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Plans for the oversight of the beleaguered Oranga Tamariki child protection agency and reformation of the Children’s Commissioner role are shaping up to be more controversial than the Government would have hoped.
While the name of the Bill is long — Oversight of Oranga Tamariki System and Children and Young People’s Commission Bill — there is concern the submission time for the Bill has not been long enough.
The 122-clause omnibus Bill with four schedules had its first reading in Parliament in November and was referred to the Social Services and Community Committee. Submissions opened on November 17 and close next Wednesday.
Changes have been in the offing since 2017 when the Government commissioned a review of independent oversight arrangements for the OT system and children’s issues.
This was followed by Cabinet agreeing in March 2019 to develop legislation which brought together the roles, responsibilities and powers of the oversight bodies in one place, which has now taken the form of the current Bill.
Taking this amount of time, however, is no guarantee the Government has got it right. At the first reading, both the Greens and Te Paati Māori voted against it going to the select committee.
Concerns about the Bill include whether the proposed Independent Monitoring Agency of the Oranga Tamariki System will be truly independent, and the removal of the investigative role of the Children’s Commissioner.
Under the legislation, the new monitoring body would be a departmental agency within the Educational Review Office, something which has been criticised as lacking real independence. Although the Bill specifies ministers must be hands-off with the monitoring agency, it should be no surprise survivors of abuse in state care, whose complaints were either ignored or downplayed for years, are highly suspicious of anything within cooee of a government department.
Another proposal attracting criticism is the replacement of the existing Children’s Commissioner role with a Children and Young People’s Commission. This crown entity will have between three and six members, including the current commissioner. The Government describes this move as enhancing the functions of the Children’s Commissioner, making the emphasis for the commission on advocacy and moving it away from the monitoring of complaints and undertaking investigations. The office of the Ombudsman will be given a ‘’strengthened complaints and investigation role’’ which will not be duplicated by the commission.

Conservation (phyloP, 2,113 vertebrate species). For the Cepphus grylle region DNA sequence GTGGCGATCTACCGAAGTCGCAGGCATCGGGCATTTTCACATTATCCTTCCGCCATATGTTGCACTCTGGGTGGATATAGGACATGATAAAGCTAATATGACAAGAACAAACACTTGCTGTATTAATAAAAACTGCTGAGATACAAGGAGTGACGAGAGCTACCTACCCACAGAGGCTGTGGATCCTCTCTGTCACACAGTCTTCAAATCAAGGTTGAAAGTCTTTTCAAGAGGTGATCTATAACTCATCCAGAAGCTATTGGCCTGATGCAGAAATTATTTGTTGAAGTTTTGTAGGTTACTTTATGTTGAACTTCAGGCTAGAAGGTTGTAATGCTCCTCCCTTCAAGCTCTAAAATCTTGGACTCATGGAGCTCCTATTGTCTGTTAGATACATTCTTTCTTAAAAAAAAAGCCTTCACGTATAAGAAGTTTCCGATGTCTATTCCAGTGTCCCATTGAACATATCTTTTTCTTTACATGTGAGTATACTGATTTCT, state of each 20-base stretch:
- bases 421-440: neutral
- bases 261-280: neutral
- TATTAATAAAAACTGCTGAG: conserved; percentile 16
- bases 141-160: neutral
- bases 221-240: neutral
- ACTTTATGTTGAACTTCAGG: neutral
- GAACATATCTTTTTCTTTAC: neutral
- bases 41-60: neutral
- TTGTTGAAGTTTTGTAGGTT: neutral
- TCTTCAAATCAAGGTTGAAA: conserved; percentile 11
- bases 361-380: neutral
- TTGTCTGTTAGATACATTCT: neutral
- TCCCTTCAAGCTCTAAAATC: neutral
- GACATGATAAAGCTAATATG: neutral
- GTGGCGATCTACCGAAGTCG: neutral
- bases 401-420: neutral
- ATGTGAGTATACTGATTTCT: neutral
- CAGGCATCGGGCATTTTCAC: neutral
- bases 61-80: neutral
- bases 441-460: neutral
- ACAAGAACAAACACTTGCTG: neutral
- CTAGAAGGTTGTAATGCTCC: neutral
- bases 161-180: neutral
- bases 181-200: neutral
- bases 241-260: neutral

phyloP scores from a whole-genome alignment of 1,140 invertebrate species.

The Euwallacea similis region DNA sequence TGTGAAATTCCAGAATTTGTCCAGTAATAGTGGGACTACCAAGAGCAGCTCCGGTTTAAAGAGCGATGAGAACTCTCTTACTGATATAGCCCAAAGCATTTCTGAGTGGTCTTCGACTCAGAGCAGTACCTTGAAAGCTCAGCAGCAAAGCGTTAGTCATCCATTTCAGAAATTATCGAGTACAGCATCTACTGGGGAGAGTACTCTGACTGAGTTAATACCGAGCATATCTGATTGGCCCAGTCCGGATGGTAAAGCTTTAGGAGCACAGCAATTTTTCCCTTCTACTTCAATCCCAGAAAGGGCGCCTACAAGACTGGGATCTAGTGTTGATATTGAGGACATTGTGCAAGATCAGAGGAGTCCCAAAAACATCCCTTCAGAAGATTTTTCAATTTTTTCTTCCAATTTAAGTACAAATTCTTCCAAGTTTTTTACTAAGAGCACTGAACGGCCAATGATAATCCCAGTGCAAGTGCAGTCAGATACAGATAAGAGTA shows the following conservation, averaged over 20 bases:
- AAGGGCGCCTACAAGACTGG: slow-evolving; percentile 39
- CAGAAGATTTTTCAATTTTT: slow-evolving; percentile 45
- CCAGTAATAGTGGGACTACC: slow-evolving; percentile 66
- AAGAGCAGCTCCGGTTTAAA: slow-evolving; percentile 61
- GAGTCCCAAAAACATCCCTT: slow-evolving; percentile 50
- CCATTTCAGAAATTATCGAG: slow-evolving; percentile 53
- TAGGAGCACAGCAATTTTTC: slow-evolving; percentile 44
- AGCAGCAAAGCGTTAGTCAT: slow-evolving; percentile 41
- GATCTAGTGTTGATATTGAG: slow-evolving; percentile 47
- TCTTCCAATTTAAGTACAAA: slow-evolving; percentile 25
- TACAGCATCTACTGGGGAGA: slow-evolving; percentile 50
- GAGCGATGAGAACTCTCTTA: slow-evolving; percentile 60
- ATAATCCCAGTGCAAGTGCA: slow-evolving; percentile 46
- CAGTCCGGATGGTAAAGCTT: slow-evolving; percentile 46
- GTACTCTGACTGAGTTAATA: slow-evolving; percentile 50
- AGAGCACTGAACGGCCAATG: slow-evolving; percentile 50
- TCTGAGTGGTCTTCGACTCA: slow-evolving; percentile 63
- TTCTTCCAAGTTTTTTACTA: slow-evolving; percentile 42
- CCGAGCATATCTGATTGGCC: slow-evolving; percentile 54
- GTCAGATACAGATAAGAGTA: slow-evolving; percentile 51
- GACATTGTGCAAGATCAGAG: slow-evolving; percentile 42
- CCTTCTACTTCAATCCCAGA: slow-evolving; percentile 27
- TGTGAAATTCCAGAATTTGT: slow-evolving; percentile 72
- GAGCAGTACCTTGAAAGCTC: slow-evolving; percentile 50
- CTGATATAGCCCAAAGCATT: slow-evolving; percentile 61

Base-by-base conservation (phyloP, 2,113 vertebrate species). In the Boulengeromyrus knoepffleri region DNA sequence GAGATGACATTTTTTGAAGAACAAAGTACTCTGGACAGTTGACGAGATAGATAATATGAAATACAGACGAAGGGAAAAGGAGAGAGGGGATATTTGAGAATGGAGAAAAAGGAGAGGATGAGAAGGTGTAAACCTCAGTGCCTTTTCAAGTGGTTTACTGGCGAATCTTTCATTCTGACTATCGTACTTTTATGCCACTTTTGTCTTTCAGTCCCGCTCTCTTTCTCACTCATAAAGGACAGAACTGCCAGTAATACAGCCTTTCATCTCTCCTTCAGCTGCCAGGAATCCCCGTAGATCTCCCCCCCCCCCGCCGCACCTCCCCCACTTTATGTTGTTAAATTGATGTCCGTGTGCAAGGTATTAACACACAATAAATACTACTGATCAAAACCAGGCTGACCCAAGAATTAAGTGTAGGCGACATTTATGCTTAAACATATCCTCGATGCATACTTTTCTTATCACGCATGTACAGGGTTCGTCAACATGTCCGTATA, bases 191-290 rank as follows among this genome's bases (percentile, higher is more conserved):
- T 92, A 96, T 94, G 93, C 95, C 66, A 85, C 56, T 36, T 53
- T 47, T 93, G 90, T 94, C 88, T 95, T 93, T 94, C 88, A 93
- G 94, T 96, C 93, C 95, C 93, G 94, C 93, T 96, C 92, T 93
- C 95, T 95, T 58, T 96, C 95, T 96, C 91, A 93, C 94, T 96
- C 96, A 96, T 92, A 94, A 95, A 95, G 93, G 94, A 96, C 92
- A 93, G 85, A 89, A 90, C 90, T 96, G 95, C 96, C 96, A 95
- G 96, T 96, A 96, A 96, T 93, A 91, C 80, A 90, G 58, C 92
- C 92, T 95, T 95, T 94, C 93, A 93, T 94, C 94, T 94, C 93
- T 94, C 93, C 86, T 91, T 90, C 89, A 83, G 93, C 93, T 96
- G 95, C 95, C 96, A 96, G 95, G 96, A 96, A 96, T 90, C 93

The recently appointed Children’s Commissioner Judge Frances Eivers has sensibly suggested it would be good for her office to retain the investigative functions, even to a small degree, perhaps working in with the Ombudsman and Independent Children’s Monitor.
Save the Children has launched a petition calling for the saving of the Children’s Commissioner role and retaining the authority of the commissioner to report directly to the prime minister with or without invitation.
It is also asking that children be specifically consulted about the proposed commission.
At the very least it seems it would be wise to extend the time for submissions, because any consultation time so close to Christmas and the holiday season is always problematic.
According to RNZ reporting, while the select committee seemed willing to extend the deadline by a month, this proposal was stymied because the Business Committee, which determines the House of Representatives’ sitting programme, would not allow the select committee more time to report back on the Bill.
This seems tin-eared, given the prominence given to the failings of state care over decades through The Abuse in Care Royal Commission and a plethora of recent scandals involving OT, and needs to be reconsidered.
There must be time for as many people as possible to have input into this, and for all the ramifications to be fully considered by the select committee. Getting this right is more important than the parliamentary timetable.